This review contains major spoilers for the film I Am Legend, and probably the book by Richard Matheson as well, so don't read it. (I mean the review. Don't read the review. Read the book by all means. I haven't, so let me know what it's like, 'kay?)

I didn't see much hype for I Am Legend before I watched it today, but I imagine any hype it had got would have been too much. It probably avoided that by, despite being a major disaster film, not being a major disaster action film. There's stuff blowing up, but sedately, there's a mass exodus of NYC, but little panic, there are zombie-vampires (zompires? vambies?), but they're suffering an identity crisis (Are we a mindless destructive mob or are we cunning blood suckers?). Bucking recent trends in science fiction films, it's pretty depressing. Well, of course it would be - the whole earth's population is killed off by a manufactured virus leading to one man and his dog slowly going nuts.

While going nuts, our single human character Robert (Will Smith) attempts to find a cure for the zompirism by experimenting on infected rats and the occasional ex-human. So far so good. I was with it until the dog scene. Although the film was serious and dark, it was lightened enough to keep me involved with the only two characters (Sam - the dog - stealing all her scenes). Fishing in the koi pond, golf off the fighter plane's wing, lions roaming the streets - all good. Until the dog scene. I'll come back to that.

The film however made a wrong turn which resulted in the end lacking an emotional punch. I didn't care enough about Ethan and Anna that they got to safety. I hadn't known them long enough for it to matter to me that they hand a plastic vial of blood to a faceless person. The emotion of a story should not be tied to an inanimate object. I believe I've said this before.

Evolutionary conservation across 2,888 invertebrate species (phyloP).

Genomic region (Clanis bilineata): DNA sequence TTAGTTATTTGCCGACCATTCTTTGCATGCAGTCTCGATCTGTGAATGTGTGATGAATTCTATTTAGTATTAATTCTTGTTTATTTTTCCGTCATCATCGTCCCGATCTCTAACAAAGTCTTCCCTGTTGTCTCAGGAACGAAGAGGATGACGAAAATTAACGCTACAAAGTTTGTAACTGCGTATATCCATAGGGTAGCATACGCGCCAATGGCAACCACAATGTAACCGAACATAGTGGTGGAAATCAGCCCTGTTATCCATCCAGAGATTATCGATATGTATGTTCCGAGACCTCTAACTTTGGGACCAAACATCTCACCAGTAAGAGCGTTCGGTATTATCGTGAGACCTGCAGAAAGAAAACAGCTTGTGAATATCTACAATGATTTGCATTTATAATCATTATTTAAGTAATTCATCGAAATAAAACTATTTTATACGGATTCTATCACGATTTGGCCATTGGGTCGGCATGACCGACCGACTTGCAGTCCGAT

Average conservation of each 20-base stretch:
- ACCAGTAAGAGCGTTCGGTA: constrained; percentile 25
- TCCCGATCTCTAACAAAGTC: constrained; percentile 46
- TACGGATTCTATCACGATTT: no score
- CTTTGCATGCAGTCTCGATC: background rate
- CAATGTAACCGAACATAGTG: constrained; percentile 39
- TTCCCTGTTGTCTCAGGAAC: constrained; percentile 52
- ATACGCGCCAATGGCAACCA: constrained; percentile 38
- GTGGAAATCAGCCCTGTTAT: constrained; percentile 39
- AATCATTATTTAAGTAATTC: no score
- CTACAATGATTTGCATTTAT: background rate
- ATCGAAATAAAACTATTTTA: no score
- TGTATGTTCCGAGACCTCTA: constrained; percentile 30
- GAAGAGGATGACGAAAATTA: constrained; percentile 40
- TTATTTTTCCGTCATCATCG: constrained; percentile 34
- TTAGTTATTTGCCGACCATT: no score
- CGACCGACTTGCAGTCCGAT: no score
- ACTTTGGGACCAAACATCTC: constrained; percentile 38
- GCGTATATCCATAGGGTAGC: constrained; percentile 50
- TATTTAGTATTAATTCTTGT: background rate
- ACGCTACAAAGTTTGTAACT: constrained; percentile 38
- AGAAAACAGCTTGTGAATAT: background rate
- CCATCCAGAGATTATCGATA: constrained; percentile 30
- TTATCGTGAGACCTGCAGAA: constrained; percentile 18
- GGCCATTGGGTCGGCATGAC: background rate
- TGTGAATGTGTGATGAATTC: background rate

Here's how I think the story would have gone better. No changes in the first two thirds - Sam is infected by the dark seeker dogs, Robert takes her back to the lab. Firstly he straps her to a table like he did with the human subject. He then injects her with the cure. It fails. Sam is clearly infected, snapping and growling. Robert administers a massive sedative, she goes limp and stops breathing. Robert is distraught. The audience cries. Then we return to the scenes where he attempts to kill off the vambies (and himself) and is rescued by Anna and Ethan. Incidentally can anyone explain to me how Anna and Ethan reached Robert if the island was sealed off and all the bridges blown up?

The film continues as we've seen it. The zompires attack the house, they race for the basement, the door is broken down, all seems lost. Anna notices that the ex-human seems more-human. Robert immediately turns to Sam's body, still strapped to the gurney. Her breathing is regular, her fur is no longer loose. As he touches one of her wounds she whimpers. The vambies are beating at the glass doors. The butterfly pattern appears in the glass, Robert notices Anna's butterfly tattoo. We flashback to Robert's daughter making a butterfly shape with her hands (as we have seen) and her pushing the puppy to him, "Here, Daddy, you take Sam."